The Pros and Cons of Listening to Music While Studying

Music affects a large part of our cognitive ability and psychological state. It can impact our focus, how we retain information, and our stress levels. Whether or not students should listen to music while studying has been a topic of great debate for a long time and will continue to be one as our technological habits continuously evolve. There is plenty of evidence arguing on both sides, but here is a quick breakdown of some of the major points so that you can decide whether or not playing your favourite tracks in the background of a study session is hurting or helping your success.

You might’ve heard of something called the Mozart Effect; a term often used to argue that listening to music is hugely beneficial to your intellectual ability and therefore helps you study. However, the research behind the effect isn’t as supportive of your favourite playlist as you might think. The study concluded that listening to Mozart ten minutes before taking a test led to a noticeable improvement in comprehending complex ideas, providing zero evidence that hearing to a modern artist while you read or recall information makes a difference in your favour. In fact, some studies show that pop music does the opposite. Since we are naturally social beings, our brains are drawn to speaking (or singing) voices which may distract us from the things we’re trying to study. Playlists with songs of varying volume and tempo can be especially distracting. Plus, some have argued that while specific tracks may aid memorization during reading sessions, for any recall benefits to be put to use the student would have to listen to the same song during a test (which is usually impossible).  While it may be beginning to sound like you definitely shouldn’t listen to music while studying, don’t be discouraged! The answer to the pro-music or anti-music debate isn’t that simple because there are plenty of benefits to the practice too. Firstly, university life is full of stress, and a significant amount of that is educational – heightened to an extreme during exam season. Studies show that this strain can cause psychological distress and affect academic performance.  Fortunately, music can help with this. It is widely known that music can improve our mood, due to a release of dopamine in our brains linked to feelings of euphoria, and it can also decrease our stress levels. This mood improvement carries over to our educational practices by enhancing memory formation, prolonging our endurance abilities, and providing motivation to keep us focused on the work ahead of us.   Another benefit to listening to music while studying is its isolating power when you find yourself in an otherwise busy, loud, or distracting environment. Not everyone has the same access to a secluded space where they can find complete silence, even when that’s what they would prefer. In this case, students tend to use background music to tune out all other noise. In a study comparing academic success in test environments where subjects were surrounded by background music or simply background noise, students with musical surroundings tested better. This effectiveness of using music to tune things out and focus on study material is probably why you see so many students wearing headphones in public study spaces.  This topic has been – and will continue to be – highly debated, mainly because there isn’t one right or wrong answer. It all depends on who you are and what you’re doing. For example, one study argues that extraverts tend to be more successful with memory recall while listening to music than introverts. It is also argued that verbal reasoning tasks (comprehending concepts through words such as reading a passage of text) are better accompanied with music than abstract perceptual reasoning tasks (understanding concepts and logic on a general level such as relating a diagram to your coursework).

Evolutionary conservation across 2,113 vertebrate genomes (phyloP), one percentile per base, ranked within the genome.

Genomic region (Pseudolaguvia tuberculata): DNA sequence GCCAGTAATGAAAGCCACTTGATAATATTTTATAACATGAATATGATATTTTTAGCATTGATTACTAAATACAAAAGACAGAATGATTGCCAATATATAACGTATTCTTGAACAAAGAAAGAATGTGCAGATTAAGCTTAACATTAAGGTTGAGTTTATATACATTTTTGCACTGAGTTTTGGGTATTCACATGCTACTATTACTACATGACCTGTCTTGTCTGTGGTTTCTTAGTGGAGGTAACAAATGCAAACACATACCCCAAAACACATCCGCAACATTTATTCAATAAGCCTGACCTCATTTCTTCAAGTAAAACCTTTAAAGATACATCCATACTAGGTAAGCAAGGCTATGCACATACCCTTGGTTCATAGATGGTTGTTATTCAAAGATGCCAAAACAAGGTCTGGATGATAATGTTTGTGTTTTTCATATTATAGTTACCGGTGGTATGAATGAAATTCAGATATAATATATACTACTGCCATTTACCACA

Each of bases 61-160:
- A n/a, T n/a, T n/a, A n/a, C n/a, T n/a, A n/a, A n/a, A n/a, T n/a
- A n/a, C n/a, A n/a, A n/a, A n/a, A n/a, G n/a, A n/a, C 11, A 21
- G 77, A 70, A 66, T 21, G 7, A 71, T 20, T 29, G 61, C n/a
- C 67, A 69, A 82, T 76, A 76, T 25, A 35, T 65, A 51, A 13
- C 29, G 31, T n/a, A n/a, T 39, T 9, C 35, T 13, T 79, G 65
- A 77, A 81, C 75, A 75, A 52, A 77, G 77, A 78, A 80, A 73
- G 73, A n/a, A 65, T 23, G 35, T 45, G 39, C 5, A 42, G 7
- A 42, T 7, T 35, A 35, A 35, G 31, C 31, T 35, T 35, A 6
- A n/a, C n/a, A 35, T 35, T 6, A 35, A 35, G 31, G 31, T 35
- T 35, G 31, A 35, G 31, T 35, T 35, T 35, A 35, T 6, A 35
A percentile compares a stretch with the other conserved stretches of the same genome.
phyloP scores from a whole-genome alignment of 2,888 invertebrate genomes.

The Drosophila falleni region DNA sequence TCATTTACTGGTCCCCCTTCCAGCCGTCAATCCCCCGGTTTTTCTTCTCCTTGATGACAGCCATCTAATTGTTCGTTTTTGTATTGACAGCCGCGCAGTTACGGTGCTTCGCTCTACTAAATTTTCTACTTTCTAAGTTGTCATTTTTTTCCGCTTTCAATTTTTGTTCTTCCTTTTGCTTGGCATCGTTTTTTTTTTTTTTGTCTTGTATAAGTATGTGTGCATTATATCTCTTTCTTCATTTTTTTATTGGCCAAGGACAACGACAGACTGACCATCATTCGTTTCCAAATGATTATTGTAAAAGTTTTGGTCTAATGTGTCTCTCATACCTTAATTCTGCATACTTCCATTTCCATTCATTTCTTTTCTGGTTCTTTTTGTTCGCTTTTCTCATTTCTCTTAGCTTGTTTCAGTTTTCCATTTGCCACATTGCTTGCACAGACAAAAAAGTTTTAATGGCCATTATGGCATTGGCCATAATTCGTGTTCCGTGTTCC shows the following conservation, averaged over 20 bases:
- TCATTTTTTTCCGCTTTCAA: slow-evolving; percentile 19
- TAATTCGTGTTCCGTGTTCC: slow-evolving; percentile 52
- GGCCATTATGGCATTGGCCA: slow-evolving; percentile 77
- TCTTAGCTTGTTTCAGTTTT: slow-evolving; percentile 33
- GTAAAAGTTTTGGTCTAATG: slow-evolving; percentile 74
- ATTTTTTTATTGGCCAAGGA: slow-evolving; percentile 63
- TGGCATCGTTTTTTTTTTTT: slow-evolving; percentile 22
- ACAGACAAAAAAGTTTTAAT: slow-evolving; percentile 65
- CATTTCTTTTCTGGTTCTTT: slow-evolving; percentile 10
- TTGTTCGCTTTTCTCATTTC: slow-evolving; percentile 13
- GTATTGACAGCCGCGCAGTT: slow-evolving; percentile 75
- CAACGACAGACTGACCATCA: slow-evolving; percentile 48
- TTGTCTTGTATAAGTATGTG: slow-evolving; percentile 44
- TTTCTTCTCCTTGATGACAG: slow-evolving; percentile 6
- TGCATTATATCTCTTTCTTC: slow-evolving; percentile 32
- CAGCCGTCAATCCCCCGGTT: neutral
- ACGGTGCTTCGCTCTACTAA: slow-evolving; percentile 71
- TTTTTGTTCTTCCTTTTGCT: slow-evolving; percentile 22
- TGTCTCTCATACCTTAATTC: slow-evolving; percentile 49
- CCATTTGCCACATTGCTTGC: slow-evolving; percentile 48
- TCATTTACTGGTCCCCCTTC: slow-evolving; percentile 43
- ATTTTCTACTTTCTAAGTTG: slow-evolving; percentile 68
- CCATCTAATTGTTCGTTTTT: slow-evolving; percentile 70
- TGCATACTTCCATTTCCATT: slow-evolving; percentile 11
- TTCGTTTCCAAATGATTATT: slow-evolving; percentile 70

There isn’t a definite conclusion to this debate because the practice’s success is highly variable and personal. For example, I can listen to my favourite upbeat songs while taking notes, but I will sometimes have to turn to chill playlists in languages I can’t understand so that my surroundings are tuned out, but my focus is clear (I highly recommend Café montréalais on Spotify). If listening to music doesn’t work for you, maybe have a jam session before opening your notes to get some of the uplifting psychological effects. On the other hand, if the music is an essential part of a successful study session for you, happy listening!